How learning will occur:

  1. Lectures
  2. Demonstrations and group discussions of a variety of information resources
  3. Hands-on practice exercises
  4. Assignment

How learning will be demonstrated:

  1. Take home assignment to compare and contrast information resources, including evaluative comments and identification of foreground and background aspects.
  2. Participation in group discussions and debriefing of practice exercises and assignment.
  3. Skills Outcome #1

Each student should be able to formulate clinical questions that facilitate locating appropriate information to answer patient care questions.

Background/Significance
The ability to take a complex clinical scenario and from it, formulate a well-built clinical question is considered a basic competency in today’s practice of medicine. The student should be able to identify the key components of the clinical question from a clinical scenario.  This allows the student to understand and execute the process of (1) identifying the relevant information from a clinical scenario quickly, (2) searching the medical literature efficiently and (3) addressing the clinical problem in a timely manner.  Therefore students must have the skills to construct a clinical question because it is a primary building block in creating effective search strategies and locating information.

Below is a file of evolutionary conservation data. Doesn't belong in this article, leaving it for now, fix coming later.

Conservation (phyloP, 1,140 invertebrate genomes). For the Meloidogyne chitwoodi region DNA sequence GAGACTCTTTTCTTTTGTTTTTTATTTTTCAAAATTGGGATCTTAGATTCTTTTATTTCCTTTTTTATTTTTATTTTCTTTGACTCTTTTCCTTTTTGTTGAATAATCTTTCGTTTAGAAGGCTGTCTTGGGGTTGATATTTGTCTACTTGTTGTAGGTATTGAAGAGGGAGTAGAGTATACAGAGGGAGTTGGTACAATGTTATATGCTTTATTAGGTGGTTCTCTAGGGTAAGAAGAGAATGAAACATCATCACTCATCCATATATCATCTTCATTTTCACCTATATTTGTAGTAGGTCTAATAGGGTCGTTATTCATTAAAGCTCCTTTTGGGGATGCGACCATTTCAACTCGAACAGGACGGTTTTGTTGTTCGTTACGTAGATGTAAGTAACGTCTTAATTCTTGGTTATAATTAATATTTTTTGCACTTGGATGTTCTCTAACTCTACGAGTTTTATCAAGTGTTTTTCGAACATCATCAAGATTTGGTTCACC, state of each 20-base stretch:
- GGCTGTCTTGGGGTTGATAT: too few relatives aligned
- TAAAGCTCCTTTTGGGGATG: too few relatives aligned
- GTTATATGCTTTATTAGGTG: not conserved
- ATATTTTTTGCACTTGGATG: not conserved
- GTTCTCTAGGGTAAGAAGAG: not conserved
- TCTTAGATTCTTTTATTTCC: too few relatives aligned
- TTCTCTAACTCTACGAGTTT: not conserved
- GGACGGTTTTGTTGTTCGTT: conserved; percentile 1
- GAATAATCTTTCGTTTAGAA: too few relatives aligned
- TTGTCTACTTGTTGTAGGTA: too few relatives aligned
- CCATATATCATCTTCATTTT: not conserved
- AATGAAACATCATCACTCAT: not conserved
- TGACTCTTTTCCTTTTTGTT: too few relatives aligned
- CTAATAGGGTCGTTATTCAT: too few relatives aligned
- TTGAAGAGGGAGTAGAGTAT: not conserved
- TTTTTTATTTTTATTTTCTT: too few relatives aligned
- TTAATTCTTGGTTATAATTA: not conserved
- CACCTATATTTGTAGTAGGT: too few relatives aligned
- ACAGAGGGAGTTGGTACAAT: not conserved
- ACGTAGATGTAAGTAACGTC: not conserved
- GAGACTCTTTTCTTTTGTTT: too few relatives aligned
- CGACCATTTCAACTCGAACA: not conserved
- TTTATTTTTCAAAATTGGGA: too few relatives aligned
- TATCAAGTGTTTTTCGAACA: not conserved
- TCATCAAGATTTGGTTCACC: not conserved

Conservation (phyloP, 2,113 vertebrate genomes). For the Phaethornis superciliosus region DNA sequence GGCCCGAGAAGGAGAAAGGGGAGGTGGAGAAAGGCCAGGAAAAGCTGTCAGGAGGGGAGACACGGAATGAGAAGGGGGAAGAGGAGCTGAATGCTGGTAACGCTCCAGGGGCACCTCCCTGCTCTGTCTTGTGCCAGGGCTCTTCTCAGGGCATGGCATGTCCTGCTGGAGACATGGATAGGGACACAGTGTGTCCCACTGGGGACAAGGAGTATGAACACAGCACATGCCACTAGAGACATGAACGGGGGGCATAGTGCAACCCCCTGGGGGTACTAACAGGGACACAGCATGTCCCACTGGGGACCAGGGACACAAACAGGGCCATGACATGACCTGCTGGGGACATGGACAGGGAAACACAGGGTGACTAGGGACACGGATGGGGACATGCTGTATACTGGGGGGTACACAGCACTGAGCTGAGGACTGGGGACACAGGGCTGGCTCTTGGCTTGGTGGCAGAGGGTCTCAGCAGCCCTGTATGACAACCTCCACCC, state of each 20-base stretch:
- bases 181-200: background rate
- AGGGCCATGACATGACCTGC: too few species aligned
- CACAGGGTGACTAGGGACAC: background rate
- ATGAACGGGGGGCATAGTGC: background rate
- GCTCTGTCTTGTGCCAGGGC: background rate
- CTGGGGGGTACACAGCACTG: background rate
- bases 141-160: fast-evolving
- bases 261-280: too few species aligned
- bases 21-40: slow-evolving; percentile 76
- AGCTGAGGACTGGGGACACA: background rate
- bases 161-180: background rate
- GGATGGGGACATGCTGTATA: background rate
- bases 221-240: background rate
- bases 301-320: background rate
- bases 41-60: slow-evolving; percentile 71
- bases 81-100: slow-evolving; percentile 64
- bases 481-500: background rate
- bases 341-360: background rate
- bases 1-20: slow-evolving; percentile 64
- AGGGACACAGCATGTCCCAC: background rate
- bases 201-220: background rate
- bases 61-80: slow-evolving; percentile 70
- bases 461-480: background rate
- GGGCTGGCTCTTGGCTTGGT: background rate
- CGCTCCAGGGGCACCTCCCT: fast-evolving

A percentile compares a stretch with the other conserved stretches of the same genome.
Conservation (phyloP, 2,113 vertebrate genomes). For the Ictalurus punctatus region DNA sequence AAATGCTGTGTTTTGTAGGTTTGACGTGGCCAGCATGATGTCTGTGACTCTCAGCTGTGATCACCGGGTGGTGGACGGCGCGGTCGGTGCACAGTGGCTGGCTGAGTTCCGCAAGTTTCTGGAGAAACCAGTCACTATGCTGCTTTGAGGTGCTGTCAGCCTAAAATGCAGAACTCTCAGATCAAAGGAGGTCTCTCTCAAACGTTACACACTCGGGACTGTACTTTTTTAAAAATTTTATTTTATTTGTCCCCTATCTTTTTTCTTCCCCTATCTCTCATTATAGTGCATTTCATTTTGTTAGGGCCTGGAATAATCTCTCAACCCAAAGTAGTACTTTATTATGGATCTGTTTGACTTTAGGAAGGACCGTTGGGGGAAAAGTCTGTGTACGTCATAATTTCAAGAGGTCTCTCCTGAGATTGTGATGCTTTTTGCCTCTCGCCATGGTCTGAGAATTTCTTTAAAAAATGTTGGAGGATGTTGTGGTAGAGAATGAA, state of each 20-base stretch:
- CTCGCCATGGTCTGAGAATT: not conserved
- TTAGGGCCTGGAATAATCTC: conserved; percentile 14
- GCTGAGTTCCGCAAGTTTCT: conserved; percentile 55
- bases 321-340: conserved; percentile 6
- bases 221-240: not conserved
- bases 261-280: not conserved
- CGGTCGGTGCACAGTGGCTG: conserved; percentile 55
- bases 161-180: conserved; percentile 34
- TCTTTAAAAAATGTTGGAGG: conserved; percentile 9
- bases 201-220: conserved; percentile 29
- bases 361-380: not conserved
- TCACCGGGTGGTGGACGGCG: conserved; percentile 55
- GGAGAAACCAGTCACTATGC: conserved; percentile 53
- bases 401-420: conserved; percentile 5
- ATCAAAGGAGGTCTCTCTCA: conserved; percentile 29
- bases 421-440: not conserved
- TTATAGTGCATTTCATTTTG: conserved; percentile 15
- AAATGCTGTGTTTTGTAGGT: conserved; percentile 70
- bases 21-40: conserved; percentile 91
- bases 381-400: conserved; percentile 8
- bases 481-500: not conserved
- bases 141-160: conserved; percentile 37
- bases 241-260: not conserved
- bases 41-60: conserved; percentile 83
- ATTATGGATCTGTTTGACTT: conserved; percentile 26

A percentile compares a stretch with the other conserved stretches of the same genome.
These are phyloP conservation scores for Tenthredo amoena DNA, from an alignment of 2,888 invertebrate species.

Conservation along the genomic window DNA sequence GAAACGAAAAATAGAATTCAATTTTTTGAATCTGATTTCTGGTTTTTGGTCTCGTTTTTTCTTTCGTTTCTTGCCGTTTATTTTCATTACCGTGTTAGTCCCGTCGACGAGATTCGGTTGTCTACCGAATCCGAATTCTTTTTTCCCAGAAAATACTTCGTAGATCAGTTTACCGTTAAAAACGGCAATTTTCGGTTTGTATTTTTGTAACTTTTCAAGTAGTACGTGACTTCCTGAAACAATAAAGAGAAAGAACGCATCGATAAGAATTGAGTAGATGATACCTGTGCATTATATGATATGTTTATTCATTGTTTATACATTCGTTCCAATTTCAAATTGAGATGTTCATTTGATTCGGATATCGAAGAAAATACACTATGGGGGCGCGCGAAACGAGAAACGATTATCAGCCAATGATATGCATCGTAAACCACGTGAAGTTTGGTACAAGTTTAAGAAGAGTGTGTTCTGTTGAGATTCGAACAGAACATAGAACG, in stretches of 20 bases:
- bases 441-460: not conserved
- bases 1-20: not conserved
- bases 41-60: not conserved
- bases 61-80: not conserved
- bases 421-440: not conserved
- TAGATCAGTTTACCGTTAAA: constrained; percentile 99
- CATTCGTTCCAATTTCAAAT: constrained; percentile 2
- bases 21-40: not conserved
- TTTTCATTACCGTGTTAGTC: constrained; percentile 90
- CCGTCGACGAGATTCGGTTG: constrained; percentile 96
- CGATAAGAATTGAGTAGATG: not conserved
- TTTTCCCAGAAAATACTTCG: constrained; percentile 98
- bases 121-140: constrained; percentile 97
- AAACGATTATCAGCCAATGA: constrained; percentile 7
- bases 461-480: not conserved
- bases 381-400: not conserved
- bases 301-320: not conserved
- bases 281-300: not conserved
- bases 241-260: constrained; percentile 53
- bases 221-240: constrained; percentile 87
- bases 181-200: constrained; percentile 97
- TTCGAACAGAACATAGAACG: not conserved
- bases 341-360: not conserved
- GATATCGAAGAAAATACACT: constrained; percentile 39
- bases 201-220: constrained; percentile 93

How learning will occur:

  1. Lecture on the PICO question format and concepts of background and foreground information
  2. Group discussion and formulation of several clinical questions based on a patient  scenario

How learning will be demonstrated:

  1. Participation in group discussion and formulation of several clinical questions
  2. In class practice exercises

Skills Outcome #2
Each student should be able to search for biomedical journal literature using MEDLINE.

Background/Significance
MEDLINE is the largest and most comprehensive database of biomedical journal literature in the world.  While textbooks provide much of the background information that students need, the MEDLINE database is the core resource for primary biomedical literature.  As clinicians and future physicians, students must know how to search MEDLINE effectively in order to locate information for patient care, research, teaching, and continuing education for lifelong learning.
How learning will occur:

  1. Demonstration and discussion of PubMed and Ovid MEDLINE.